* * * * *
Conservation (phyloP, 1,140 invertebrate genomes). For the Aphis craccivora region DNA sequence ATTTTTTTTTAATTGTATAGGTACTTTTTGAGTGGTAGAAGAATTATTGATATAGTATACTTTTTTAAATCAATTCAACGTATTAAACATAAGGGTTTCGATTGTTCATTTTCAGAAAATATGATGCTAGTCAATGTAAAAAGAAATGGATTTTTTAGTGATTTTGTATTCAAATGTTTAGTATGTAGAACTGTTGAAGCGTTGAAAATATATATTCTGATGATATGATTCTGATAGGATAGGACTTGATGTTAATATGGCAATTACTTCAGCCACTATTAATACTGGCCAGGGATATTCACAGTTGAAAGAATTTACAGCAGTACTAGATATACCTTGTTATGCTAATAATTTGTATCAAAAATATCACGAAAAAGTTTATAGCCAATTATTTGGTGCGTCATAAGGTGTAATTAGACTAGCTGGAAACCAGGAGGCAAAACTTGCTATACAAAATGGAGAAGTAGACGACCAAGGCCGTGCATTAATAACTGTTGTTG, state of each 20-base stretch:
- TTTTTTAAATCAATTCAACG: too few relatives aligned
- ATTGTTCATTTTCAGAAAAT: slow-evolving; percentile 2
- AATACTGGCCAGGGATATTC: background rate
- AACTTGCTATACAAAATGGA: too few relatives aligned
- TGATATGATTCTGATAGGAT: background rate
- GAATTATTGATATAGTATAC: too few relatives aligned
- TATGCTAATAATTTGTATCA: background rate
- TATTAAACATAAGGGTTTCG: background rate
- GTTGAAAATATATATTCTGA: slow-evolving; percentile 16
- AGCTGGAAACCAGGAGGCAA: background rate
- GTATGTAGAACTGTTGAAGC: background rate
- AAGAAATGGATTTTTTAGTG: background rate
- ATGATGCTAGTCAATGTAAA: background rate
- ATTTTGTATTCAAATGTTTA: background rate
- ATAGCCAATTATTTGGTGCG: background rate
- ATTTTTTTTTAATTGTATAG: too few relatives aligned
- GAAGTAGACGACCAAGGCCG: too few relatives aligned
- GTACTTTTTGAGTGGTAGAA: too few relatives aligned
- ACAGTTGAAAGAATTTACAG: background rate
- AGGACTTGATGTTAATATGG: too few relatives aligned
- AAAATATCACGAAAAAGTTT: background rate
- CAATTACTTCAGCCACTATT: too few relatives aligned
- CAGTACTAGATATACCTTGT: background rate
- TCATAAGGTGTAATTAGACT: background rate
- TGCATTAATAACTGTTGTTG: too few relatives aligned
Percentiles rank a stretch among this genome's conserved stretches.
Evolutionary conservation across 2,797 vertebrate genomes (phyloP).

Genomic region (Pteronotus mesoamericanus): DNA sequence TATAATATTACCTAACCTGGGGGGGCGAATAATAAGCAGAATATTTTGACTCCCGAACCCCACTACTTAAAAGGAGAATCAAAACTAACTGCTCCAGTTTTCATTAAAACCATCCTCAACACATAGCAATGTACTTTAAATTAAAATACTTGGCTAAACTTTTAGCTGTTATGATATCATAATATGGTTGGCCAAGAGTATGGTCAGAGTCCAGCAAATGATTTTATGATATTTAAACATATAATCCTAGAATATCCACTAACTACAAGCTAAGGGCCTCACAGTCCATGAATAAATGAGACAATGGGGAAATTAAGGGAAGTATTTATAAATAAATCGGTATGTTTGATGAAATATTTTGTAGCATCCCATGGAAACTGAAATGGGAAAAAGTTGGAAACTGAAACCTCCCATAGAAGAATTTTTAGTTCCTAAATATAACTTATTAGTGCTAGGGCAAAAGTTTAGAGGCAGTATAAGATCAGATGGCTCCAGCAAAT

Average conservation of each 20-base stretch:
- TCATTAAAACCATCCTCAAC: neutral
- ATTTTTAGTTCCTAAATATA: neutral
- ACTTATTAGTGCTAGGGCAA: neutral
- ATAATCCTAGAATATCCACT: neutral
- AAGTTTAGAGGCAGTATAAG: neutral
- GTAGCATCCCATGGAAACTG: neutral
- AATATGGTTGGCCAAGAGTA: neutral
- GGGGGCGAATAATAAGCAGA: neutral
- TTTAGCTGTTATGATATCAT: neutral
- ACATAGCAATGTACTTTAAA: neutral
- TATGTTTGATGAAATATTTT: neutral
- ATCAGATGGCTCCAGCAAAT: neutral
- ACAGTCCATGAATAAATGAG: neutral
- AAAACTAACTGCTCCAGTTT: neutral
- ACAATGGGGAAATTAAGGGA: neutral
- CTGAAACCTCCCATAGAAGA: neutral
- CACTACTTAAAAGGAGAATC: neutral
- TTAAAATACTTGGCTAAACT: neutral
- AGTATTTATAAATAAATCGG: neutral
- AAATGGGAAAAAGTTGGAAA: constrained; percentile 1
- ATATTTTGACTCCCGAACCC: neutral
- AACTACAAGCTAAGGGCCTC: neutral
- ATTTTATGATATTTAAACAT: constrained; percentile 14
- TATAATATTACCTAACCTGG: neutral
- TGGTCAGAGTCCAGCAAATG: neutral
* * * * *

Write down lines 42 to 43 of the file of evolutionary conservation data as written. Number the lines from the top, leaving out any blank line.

- ATCAGATGGCTCCAGCAAAT: neutral
- ACAGTCCATGAATAAATGAG: neutral